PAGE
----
In 1941, Matisse, who lived most of the year in Nice in the south of France, developed cancer and underwent surgery. During the long recovery he was particularly helped by a young part-time nurse, Monique Bourgeois, who had answered his ad seeking “a young and pretty nurse”[3] and who took care of Matisse with great tenderness. Matisse asked her to pose for him, which she did, and several drawings and paintings exist. In 1943 Monique decided to enter the Dominican convent in Vence, a nearby hill town to Nice, and she became Sister Jacques-Marie. Matisse eventually bought a home at Vence, not far from the convent where the young nun was stationed. She visited him and told him of the plans the Dominicans had to build a chapel beside the girls’ high school which they operated in Vence. She asked Matisse if he would help with the design of the chapel. He had never done anything like it, but Matisse agreed to help, beginning in 1947. Father Marie-Alain Couturier, who collaborated on several artistic Catholic churches after World War II, was also involved in the project.

At the age of 77, Matisse began the greatest project of his life and spent more than 4 years working on the chapel, its architecture, its stained glass windows, its interior furnishings, its murals, and the vestments of the priests. It is perhaps the greatest ensemble artwork of the 20th century, and certainly the greatest religious commission. While Matisse had been baptized a Catholic, he had not practiced the religion for many years. He designed the chapel as an artistic challenge.

The story of the friendship and collaboration of Matisse and Sister Jacques Marie is related in her 1992 book Henri Matisse: La Chapelle de Vence and in the 2003 documentary Model for Matisse.Sister Jacques Marie died in 2004, aged 84.


The chapel is built on a hillside and one enters by descending a flight of stairs, and then turning to the right. The chapel is in an L shape, with the longer portion directly inside the door. The altar is placed at an angle where the two legs of the L join. The chapel is 15 meters long by 6 meters wide. The longer/larger segment is for the students or townspeople; the shorter section was for the nuns who lived and taught at the school. Both sides face the altar.


The altar is made of warm brown stone, chosen for its resemblance to the color of bread and the Eucharist. Matisse also designed the bronze crucifix on the altar, the candle holders in bronze, and the small tabernacle. The wrought iron candle holder with a flame always burning and hanging from the ceiling was made by local craftsmen who have a special tradition of making wrought iron.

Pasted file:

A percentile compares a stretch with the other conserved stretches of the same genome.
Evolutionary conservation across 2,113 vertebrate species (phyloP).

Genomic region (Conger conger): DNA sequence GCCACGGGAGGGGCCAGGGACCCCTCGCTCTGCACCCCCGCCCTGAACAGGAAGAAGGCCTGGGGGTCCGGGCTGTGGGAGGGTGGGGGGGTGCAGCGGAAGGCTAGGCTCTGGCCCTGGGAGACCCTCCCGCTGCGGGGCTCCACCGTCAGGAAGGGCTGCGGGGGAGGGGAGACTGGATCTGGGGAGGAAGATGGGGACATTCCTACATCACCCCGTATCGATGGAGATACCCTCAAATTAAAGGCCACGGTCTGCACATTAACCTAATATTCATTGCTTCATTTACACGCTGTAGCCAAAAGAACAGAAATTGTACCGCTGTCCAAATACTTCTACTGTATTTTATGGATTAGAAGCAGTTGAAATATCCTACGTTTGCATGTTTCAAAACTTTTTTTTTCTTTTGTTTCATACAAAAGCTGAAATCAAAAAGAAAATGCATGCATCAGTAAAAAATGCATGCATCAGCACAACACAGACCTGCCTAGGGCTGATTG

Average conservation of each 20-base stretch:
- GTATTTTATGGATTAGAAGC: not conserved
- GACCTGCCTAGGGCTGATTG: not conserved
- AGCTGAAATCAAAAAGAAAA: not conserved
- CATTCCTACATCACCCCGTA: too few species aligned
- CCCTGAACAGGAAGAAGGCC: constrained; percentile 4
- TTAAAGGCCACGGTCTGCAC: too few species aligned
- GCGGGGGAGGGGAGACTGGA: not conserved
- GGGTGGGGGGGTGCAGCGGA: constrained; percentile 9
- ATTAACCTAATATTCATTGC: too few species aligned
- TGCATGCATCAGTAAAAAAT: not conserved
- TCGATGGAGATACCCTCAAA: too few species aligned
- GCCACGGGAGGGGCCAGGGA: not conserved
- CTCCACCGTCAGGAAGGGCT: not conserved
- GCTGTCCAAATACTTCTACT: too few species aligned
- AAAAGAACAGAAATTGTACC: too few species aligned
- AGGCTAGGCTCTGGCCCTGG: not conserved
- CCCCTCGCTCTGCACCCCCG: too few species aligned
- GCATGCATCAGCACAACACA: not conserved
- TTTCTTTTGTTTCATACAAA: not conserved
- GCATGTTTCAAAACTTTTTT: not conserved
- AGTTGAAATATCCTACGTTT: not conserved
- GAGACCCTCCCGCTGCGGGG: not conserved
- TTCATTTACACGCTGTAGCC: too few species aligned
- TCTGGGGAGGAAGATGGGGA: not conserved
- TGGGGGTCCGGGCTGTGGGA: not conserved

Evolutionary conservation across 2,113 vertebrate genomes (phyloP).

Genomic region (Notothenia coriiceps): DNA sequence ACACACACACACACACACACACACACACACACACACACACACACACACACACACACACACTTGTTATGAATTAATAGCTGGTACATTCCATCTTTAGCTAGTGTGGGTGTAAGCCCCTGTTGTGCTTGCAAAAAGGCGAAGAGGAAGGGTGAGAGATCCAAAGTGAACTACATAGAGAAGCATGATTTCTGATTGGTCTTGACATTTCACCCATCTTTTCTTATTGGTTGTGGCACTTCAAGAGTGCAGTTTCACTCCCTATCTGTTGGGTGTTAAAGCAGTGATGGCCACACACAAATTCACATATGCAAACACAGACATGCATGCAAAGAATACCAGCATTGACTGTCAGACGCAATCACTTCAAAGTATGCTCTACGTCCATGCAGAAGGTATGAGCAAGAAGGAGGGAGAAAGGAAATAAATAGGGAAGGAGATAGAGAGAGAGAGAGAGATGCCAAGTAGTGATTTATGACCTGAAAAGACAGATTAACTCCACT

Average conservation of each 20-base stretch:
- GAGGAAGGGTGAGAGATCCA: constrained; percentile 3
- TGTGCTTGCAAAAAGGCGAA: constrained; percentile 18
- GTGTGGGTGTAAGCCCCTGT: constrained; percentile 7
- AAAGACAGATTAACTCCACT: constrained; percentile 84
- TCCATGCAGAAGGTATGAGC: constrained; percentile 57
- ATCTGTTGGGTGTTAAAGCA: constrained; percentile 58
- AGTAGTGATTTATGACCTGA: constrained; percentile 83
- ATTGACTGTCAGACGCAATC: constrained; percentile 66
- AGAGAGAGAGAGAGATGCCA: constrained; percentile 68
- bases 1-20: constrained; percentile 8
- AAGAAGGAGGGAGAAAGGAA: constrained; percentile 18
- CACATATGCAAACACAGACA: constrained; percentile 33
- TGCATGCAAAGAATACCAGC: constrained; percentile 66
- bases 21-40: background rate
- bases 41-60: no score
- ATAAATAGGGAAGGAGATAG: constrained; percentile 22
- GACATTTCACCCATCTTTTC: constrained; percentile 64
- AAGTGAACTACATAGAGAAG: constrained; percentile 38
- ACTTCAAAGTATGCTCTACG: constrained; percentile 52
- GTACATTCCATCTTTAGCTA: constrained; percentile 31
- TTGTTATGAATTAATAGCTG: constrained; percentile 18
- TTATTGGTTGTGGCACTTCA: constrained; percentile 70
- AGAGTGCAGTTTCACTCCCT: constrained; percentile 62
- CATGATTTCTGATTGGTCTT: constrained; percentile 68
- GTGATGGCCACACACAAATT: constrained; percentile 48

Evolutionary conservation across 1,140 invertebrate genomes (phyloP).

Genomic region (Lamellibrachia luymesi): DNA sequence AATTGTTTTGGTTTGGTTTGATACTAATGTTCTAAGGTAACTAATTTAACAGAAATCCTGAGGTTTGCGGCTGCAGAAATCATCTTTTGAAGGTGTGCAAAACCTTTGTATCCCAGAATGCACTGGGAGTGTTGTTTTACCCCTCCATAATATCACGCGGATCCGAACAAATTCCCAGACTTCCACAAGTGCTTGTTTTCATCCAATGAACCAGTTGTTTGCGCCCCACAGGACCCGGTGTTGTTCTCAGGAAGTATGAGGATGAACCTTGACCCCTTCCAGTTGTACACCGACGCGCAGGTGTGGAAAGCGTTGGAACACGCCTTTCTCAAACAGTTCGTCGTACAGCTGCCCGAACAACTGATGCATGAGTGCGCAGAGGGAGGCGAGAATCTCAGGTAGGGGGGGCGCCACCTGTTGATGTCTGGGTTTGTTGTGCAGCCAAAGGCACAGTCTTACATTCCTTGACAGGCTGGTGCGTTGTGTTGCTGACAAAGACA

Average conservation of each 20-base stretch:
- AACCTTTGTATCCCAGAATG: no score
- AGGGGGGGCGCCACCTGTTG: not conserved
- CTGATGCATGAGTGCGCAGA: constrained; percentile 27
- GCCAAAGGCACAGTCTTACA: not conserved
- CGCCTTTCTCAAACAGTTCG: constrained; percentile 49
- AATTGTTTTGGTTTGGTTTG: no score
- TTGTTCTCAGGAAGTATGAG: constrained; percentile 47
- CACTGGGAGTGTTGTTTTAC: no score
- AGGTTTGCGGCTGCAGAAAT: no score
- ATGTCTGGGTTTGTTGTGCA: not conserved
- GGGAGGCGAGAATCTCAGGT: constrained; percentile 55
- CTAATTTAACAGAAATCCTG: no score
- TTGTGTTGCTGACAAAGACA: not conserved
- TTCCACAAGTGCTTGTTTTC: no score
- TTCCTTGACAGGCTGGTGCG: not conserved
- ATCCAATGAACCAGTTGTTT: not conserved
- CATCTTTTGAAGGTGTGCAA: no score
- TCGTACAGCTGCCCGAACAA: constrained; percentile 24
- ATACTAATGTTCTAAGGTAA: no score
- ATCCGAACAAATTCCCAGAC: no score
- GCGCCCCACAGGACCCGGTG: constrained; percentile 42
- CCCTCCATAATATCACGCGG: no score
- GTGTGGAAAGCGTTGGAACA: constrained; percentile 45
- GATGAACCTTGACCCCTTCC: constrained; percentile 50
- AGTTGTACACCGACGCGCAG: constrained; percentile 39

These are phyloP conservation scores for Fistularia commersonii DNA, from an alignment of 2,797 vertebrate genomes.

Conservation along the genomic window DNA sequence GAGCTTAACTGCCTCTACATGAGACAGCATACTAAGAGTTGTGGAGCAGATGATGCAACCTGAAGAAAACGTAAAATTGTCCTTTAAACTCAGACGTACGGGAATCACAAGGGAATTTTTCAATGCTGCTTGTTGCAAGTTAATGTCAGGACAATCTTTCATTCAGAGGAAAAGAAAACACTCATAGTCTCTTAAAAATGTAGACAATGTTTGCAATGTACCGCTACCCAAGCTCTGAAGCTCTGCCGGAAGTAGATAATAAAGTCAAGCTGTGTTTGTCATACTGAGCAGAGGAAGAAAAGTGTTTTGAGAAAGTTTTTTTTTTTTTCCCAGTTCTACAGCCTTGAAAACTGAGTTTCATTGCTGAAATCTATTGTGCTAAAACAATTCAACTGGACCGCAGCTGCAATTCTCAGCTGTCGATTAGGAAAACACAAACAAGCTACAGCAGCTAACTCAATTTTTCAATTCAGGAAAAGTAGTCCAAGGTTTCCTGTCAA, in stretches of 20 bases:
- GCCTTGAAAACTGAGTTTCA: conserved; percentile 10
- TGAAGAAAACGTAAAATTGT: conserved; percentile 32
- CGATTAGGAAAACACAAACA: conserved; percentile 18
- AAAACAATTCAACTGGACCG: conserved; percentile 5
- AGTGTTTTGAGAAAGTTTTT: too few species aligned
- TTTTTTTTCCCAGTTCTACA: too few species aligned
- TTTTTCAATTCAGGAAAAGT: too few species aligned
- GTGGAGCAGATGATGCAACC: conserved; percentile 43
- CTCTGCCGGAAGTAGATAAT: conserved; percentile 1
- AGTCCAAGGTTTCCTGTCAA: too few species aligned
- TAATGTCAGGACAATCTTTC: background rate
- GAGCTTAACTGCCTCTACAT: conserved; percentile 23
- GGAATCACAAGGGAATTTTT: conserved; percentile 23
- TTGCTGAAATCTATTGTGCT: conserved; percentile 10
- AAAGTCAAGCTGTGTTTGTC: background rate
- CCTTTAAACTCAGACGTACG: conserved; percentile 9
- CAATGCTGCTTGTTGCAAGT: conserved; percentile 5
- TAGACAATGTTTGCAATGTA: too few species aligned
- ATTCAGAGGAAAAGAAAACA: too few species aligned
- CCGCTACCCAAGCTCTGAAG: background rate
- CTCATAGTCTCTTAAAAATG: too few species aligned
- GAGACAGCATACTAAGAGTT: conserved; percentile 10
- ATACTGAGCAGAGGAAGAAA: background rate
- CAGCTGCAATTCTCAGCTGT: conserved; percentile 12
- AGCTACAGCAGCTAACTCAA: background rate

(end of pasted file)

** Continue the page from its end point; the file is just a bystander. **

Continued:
Stained glass windows

There are three sets of stained glass windows, upon which Matisse spent a great deal of time. All three sets make use of just three colors: an intense yellow for the sun, an intense green for vegetation and cactus forms, and a vivid blue for the Mediterranean Sea, the Riviera sky and the Madonna. The two windows beside the altar are named the “Tree of Life,” but the forms are abstract. The color from the windows floods the interior of the chapel, which is otherwise all white.

My comments:

We talked about these stained glass pieces in my Modern Art class last week, and I had never seen them before and was never aware that Matisse had made them. I knew that towards the end of his life he started to make collages of very simple shapes that were reminiscent of the arabesque line he used to paint women and still lifes earlier in his career, but I did not know that he made stained glass. I do, however, really like these artworks by Matisse; I like them much more than a lot of the paintings he made at the height of his career. While the design of these stained glass pieces is very simple, and seems easy enough  to execute that an amateur who knew how to make stained glass could make them, I think that they are deceptively simple. I wouldn’t have thought this a few months ago, before I had started my Foundation Drawing class, but after actually being in practice with drawing, I realize that even the figures and objects that seem the easiest to draw can actually be incredibly difficult. Even when you don’t have to worry about shading and trying to create the illusion of three-dimensionality, drawing only lines by themselves in purely two-dimensional planes is a very difficult endeavor. So I appreciate very much what Matisse accomplished in terms of its formal difficulty. But besides that, I think the design as an intellectual creation is also wonderful. It is quite different from the kind of art we’re used to seeing in Christian sacred spaces, but I like it a lot because it is so refreshing and unusual. It is also very relaxing and simple enough to free the mind to meditate and move into a state of contemplative worship, and so  I really appreciate the practical utility of the artwork as well.


Painting of the Day

29 Mar

La Vie. by Pablo Picasso (1881-1973). Oil on canvas, 1903. Currently on view at the Cleveland Museum of Art, Ohio.